February 2008 tour of India (Delhi and Kolkata).
A tour organized and conducted by Helena Cray, overseas tour organizer and coordinator of TNI Holidays, to visit the historical Palaces of the Mughal Dynasty in Delhi, Jaipur and Agra and the historical Armenian churches, schools and community in Kolkata, India.
A group of six individuals from the United States accompanied by Helena Cray, a one time member of the Armenian Community of India, visited India from 11-21 February 2008.

There are a total of 5 Armenian churches in Kolkata and its neighboring cities. A boy’s
School, Armenian College and Philanthropic Academy (ACPA) and a girls’ school, Davidian Girl's School in the city of Kolkata.

Last year the Armenian Holy Church of Nazareth celebrated its 300th anniversary. No formal celebrations were held because His Holiness Karekin II was unable to attend to perform the ceremonies and blessings.

Official celebrations are being held in November of 2008 for the reconsecration of the Armenian Holy Virgin Mary church in Madras (Chennai).
This is to inform everyone that I am organizing a tour to India for November 2008. I have attached a flier for your information and would really appreciate it if you can forward it to
people that you know or think may be interested in going.

His Holiness Karekin II will be re-consecrating the Armenian Holy Virgin Mary church In Chennai (Madras), there will a celebration banquet dinner for the 300th anniversary of the Holy Church of Nazareth too. Delegates from all over the world will be attending and it will be a historical event, yet another event for the Armenians in and from India.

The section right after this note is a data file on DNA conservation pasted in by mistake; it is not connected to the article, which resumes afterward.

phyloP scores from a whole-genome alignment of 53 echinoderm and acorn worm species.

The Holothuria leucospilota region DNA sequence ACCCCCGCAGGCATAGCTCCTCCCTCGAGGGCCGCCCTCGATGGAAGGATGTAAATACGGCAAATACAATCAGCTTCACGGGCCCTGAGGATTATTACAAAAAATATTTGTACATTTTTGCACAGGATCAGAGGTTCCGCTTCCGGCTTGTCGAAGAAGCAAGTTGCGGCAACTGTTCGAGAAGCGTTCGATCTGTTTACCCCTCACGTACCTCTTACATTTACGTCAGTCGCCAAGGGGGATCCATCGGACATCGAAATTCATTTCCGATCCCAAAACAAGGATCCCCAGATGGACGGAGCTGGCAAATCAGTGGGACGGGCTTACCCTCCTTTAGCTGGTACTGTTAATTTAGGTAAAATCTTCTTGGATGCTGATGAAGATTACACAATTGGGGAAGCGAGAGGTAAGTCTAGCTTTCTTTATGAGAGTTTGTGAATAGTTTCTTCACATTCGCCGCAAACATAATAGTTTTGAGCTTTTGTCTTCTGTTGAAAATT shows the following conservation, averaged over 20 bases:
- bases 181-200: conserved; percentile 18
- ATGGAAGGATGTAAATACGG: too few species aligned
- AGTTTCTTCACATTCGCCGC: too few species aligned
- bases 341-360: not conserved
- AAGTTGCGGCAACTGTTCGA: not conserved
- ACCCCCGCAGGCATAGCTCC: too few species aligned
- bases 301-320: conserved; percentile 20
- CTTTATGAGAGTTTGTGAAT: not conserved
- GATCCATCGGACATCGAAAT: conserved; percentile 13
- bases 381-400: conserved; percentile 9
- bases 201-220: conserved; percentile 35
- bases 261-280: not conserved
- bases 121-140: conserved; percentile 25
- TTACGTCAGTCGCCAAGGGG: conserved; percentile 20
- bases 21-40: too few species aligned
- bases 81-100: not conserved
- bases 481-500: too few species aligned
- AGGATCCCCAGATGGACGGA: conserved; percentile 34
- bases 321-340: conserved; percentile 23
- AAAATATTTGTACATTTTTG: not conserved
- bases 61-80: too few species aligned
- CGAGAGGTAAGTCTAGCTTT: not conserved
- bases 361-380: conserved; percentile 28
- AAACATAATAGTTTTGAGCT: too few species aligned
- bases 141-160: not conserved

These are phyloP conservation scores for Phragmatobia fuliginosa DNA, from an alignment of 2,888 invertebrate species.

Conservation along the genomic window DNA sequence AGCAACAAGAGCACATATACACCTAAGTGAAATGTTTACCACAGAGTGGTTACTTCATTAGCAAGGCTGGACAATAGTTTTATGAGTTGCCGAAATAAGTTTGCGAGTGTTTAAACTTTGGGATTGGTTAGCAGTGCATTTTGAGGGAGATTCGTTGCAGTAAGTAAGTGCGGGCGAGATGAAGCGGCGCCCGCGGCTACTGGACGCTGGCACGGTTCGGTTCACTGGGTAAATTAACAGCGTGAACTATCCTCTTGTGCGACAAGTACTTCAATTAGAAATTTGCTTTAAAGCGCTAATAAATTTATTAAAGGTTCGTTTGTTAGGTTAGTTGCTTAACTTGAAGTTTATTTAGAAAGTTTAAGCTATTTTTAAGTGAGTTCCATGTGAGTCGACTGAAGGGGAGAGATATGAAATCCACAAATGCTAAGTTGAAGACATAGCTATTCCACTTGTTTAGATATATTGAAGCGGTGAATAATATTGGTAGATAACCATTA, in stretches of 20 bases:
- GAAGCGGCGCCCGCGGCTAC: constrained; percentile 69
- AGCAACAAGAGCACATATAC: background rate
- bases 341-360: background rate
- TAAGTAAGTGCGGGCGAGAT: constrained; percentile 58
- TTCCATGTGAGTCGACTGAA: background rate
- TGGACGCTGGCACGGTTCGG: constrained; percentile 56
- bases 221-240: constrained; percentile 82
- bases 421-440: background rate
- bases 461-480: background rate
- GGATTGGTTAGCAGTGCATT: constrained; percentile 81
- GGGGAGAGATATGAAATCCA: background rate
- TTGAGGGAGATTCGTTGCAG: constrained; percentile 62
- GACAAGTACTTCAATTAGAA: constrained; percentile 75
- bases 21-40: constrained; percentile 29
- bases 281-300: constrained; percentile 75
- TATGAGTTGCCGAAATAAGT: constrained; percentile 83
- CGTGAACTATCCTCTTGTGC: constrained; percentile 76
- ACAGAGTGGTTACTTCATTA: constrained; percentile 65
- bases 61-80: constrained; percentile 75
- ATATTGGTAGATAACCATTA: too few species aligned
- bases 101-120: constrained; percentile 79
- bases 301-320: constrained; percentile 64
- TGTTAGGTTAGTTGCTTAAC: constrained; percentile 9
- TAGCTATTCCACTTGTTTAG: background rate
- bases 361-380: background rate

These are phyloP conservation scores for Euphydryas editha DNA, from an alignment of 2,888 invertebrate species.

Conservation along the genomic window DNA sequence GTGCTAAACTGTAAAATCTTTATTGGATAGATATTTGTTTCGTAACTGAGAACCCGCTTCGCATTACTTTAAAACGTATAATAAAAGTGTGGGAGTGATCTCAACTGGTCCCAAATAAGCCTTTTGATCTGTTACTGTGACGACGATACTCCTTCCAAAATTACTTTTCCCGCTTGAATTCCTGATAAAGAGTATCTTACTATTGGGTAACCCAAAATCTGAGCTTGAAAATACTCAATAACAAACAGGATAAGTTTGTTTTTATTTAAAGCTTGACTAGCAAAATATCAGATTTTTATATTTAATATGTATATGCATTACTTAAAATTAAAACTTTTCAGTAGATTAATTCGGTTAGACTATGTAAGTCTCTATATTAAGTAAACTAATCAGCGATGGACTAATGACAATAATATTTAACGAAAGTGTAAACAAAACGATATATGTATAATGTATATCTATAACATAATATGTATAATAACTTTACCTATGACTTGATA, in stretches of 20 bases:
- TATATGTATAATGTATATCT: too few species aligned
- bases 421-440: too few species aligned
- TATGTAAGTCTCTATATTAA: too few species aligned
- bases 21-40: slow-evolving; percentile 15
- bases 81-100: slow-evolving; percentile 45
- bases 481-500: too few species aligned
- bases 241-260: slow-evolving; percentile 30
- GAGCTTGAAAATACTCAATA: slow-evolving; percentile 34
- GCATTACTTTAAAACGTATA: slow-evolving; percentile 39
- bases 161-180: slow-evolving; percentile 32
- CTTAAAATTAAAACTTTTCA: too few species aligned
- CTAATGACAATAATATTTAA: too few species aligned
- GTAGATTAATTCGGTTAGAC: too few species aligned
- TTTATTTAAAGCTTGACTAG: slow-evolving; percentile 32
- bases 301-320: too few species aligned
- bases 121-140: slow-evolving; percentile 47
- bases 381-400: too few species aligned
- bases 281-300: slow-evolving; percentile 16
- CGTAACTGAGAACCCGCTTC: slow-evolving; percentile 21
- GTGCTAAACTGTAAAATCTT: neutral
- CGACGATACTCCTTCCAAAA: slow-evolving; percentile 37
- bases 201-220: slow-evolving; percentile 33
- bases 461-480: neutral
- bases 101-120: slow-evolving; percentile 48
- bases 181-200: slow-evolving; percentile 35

For those of you who have never been to India or for those of you who did and have not been back since, will discover that there has been major changes to the churches and schools and
the Armenian community. It is very nostalgic when you witness the places you saw as a child and it is interesting for those who have not been to India to see first hand what it has been like for the Armenian to live in a culturally diverse country with the freedom to practice their religion and live without the fear of persecution.

I have put together an itinerary which will give you the opportunity to visit not only the Armenian Historical aspect of the country but also the Rich and Colorful History of the Mughal Empire, visiting the renowned Amir Fort, Spectacular Taj Mahal and experiencing the Camel ride into the sunset of the Rajasthan desert.

If I have been able to arouse some curiosity please be kind enough to forward to all your friends, family and acquaintances.

I thank you for your help and support.

Helena Cray. TNI Holidays.
Overseas Branch.

You can see the following photos in the article in our website:
Picture of the recent group which went in India in February 2008.
Saidabad Armenian Church.
Picture of Helena Cray with His Holiness Karekin II, Catholicos of All Armenians.
With Armenian Ambassador and Archbishop Aghan Baliozian (2007).
The wall slab was erected honoring Helena's grandparents.